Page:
— Reels and Spindles - A Story of Mill Life • Evelyn Raymond

... myself—and two handsome grown-up daughters. The castle was a great fabric, partly old and partly new. It stood in the midst of a noble park, with tall trees and red deer in it. Its last possessor had been a stingy old bachelor; but after Lady Catherine's coming, the housekeeping was put on a grand scale. There was a retinue of English servants, and continual company. I remember it well, for just then my poor mother died. She had been a widow, living in ...
— Chambers's Edinburgh Journal, No. 436 - Volume 17, New Series, May 8, 1852 • Various

... works fearfully hard; he's upright, and plucky. He's not stingy. But he's smothered his animal nature-and that's done it. I don't want to see you ...
— Forsyte Saga • John Galsworthy

... on his hands, and the outside of his face, and on his clothes, but he does not care; he is not stingy. ...
— New National Fourth Reader • Charles J. Barnes and J. Marshall Hawkes

... dun the publishers when they don't send in a sufficient number of reviewers' copies; Finot, as editor, appropriates two and sells them, and I must have two to sell. If a book of capital importance comes out, and the publisher is stingy with copies, his life is made a burden to him. The craft is vile, but I live by it, and so do scores of others. Do not imagine that things are any better in public life. There is corruption everywhere in both regions; ...
— Lost Illusions • Honore De Balzac

... and yet looking for perfection in them—which means oppression. Being slow and late in issuing requisitions, and exacting strict punctuality in the returns—which means robbery. And likewise, in intercourse with men, to expend and to receive in a stingy manner—which is to act the part of a ...
— Chinese Literature • Anonymous

... character which gave power to her words, raised the money to pay off a debt which had long been a hindrance to church growth and to Christian benevolence. Why she did it, and how she did it, is told in Pansy's best fashion: her encounters with crabbed folks, and stingy folks, and folks determined not to give to the church debt, are highly amusing, as well as her devices to get ...
— Famous Islands and Memorable Voyages • Anonymous

... their places in money may do so in provisions. A fowl, a ham, or a jug of wine, will secure a seat in the first row; a pair of pigeons, a dozen eggs, or a loaf of bread, in the second, and so on down. Peasants are proverbially stingy with their money, but will be liberal enough with their provisions; and though our purse will not be replenished, our larder will, which is equally important, since our very lives depend upon it. After ...
— Captain Fracasse • Theophile Gautier

... neither of them, she's still playing with them, and teasing them both, considering which she can get most out of. For though she could filch a lot of money from the papa he wouldn't marry her, and maybe he'll turn stingy in the end, and keep his purse shut. That's where Mitya's value comes in; he has no money, but he's ready to marry her. Yes, ready to marry her! to abandon his betrothed, a rare beauty, Katerina Ivanovna, who's rich, and the daughter of a colonel, and to marry Grushenka, who has been ...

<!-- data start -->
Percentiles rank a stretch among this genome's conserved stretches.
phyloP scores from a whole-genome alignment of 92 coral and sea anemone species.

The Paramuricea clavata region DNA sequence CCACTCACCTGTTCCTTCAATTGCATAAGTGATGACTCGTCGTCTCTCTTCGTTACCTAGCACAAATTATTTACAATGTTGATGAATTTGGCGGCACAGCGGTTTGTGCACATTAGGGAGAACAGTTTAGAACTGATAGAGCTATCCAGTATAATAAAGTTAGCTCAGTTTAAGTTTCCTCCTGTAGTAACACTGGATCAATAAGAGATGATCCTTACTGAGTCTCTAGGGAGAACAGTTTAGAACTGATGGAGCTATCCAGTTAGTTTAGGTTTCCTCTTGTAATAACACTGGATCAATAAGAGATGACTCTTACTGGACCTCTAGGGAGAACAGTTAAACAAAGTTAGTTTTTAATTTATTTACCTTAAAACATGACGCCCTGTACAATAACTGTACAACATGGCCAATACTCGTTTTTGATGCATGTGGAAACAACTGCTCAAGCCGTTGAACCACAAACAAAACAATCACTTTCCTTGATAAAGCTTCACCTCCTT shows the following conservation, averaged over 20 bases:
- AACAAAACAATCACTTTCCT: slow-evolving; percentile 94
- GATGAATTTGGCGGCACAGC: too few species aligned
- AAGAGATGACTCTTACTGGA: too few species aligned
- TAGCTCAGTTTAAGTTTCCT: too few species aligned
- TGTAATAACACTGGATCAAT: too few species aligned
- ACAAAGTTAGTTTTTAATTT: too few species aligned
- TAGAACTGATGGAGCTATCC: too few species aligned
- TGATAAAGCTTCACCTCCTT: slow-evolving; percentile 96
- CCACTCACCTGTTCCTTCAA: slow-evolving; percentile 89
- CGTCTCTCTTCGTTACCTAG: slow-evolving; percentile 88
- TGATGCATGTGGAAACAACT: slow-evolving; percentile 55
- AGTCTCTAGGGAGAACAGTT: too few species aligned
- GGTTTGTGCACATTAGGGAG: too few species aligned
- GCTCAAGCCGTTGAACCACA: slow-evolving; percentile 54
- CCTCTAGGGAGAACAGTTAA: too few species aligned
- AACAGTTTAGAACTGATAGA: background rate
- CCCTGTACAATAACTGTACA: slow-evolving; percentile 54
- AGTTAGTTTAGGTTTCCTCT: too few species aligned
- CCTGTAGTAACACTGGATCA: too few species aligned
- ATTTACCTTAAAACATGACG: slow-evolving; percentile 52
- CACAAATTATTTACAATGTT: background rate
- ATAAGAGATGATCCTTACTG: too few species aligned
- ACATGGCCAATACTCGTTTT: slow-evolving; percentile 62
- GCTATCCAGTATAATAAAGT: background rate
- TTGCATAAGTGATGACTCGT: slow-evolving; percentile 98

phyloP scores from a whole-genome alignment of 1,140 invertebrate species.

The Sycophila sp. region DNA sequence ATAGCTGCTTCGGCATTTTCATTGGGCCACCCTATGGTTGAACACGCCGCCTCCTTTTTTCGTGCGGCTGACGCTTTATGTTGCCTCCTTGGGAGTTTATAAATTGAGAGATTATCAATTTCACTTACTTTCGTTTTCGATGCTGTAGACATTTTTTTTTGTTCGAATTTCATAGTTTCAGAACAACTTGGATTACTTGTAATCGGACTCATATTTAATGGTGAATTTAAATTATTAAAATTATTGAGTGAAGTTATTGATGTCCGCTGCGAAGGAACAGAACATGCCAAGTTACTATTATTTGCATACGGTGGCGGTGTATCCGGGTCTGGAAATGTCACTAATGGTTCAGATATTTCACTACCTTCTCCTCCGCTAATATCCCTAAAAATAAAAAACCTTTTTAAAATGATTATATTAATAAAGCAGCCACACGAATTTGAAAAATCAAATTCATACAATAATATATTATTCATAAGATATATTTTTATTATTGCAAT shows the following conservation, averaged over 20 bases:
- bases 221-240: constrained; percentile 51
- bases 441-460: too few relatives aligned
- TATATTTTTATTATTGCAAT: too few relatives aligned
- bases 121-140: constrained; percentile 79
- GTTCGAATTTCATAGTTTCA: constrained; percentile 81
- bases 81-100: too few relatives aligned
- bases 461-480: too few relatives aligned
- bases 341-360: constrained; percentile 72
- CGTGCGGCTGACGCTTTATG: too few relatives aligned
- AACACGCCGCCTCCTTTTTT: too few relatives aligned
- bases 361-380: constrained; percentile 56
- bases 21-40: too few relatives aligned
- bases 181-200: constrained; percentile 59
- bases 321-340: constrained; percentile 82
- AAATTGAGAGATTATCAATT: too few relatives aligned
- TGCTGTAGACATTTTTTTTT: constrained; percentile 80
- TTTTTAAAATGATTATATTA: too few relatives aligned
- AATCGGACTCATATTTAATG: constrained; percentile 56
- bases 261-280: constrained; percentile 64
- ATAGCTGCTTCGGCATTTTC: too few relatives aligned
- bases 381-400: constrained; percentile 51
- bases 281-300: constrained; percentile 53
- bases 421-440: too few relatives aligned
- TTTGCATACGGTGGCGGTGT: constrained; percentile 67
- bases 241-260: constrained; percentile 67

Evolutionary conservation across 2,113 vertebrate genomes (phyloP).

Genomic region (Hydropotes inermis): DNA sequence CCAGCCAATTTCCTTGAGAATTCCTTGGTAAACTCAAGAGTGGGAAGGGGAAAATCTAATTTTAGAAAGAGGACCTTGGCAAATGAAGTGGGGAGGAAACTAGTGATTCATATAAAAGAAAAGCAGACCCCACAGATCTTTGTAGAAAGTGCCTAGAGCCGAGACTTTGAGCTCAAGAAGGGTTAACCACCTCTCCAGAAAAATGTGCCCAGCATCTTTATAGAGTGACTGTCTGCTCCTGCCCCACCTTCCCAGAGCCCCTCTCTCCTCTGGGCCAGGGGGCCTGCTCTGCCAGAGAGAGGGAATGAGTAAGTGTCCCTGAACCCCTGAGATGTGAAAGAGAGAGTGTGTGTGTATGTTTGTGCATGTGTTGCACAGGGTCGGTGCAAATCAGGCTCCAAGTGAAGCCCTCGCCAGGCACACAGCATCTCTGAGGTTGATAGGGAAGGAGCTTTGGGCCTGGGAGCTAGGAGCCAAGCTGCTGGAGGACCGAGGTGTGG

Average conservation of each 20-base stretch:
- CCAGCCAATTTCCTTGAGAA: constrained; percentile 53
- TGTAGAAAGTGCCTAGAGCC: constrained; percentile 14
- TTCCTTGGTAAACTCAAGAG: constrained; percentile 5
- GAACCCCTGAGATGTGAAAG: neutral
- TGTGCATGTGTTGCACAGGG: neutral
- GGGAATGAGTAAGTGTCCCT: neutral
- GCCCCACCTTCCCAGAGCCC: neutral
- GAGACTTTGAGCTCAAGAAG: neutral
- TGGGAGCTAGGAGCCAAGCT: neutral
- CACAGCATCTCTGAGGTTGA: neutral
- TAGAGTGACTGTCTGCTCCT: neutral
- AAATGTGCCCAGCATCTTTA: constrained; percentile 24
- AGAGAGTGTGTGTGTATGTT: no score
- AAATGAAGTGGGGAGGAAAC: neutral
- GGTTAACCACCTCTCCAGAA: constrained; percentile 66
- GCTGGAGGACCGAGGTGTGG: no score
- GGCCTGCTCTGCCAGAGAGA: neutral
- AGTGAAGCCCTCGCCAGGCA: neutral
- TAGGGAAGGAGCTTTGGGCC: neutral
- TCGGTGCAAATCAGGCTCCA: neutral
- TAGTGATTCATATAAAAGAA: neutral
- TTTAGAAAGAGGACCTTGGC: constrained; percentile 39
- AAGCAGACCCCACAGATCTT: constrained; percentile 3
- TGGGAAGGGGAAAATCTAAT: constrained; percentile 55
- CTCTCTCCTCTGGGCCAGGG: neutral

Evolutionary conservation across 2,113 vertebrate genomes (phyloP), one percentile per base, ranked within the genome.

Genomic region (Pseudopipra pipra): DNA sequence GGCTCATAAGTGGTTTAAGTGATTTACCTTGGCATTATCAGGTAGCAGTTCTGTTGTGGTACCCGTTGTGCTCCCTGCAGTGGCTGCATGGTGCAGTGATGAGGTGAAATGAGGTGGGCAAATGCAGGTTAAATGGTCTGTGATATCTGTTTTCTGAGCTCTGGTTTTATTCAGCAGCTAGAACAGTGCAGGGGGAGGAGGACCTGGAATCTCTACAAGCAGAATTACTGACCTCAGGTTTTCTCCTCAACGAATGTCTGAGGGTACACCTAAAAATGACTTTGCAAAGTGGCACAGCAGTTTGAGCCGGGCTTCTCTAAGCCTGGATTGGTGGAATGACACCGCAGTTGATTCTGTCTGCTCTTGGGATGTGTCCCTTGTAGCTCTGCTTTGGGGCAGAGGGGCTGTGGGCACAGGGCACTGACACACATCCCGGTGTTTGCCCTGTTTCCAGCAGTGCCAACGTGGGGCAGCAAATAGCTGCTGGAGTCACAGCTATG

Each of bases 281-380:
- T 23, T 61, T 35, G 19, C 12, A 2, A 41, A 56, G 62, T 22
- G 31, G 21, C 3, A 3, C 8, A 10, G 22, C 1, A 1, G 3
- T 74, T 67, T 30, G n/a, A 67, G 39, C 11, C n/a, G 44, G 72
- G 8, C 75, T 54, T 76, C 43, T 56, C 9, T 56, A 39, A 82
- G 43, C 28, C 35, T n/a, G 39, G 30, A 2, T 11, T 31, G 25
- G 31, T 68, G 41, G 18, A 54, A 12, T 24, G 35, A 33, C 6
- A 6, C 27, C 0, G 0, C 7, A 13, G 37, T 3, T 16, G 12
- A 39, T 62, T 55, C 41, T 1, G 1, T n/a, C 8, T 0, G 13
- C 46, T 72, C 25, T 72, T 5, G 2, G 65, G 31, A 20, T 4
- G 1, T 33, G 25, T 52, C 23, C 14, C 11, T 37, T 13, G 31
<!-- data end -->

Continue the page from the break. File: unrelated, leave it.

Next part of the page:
— The Brothers Karamazov • Fyodor Dostoyevsky

... Tom, after he had kissed her again and again,—"all the same, I shall find out, after church, where the snake is staying. I shall go to the hotel and take a cigar. I shall offer him one, and he is so mean and stingy that he will take it. Perhaps this may be one of his fool days. Perhaps somebody else will treat him to the whiskey. No, Matty! honor bright, I will not, though that ten cents might give us all a Merry Christmas. Honor bright, ...
— The Brick Moon, et. al. • Edward Everett Hale

... a considerable reputation. Among his pictures may be mentioned one of Christmas in the Olden Time, which, apart from its merits as a painting, showed that he possessed considerable antiquarian knowledge. Other works of his are, The Frosty Morning, purchased by Lord Charles Townshend; The Stingy Traveller, bought by the Duchess of St. Albans; The Wooden Walls of Old England, the property of Lord Coventry; Soliciting a Vote, and Chairing the Member; The Musical Bore; The Frosty Reception; Master's Out; Time and Tide Wait for no Man; Shirking the Plate; ...
— English Caricaturists and Graphic Humourists of the Nineteenth Century. - How they Illustrated and Interpreted their Times. • Graham Everitt

... there in the moonlight before the tent, the noises of the town swelling louder and louder as the night grew older, his big frame doubled into the stingy lap of a canvas chair, his knees almost as high as his chin. But it was comfortable, and his tobacco was as pleasant to his senses as the distillation of ...
— Claim Number One • George W. (George Washington) Ogden

... she exclaimed, sitting down for the first time in years "at the first table." "If this don't beat Crawberry and them boarders, I'm crazy as a loon. Pour the coffee, Sister—and don't be stingy with the milk. Milk's only five cents a quart here, and it's eight in town. But, gracious, child! sugar don't cost ...
— Hiram The Young Farmer • Burbank L. Todd

... a bit," broke in Virginia with characteristic impulsiveness. "The only reason is that Mr. Treadwell is stingy. With all his money, I know Mrs. Treadwell and Susan hardly ever have a dollar ...
— Virginia • Ellen Glasgow

... came down from the mountains and went to Mass at Ashford. When I was going away I gave the young priest a thousand dollar note. If you recognize my name, you will understand that it was not too much for me to give, for though I am a stingy sort of fellow, the Lord has blessed me with considerable wealth. I remember saying to the young priest that I wanted him to put it in the collection, which as I remember now, was for the Seminary. I figured it out that he would be sending ...
— The City and the World and Other Stories • Francis Clement Kelley

... what meant to him even more than the cost in money—he autographed each of those twenty-five volumes. Then he sent them, charges paid, to that far Californian retreat. It was hardly the act of a stingy man. ...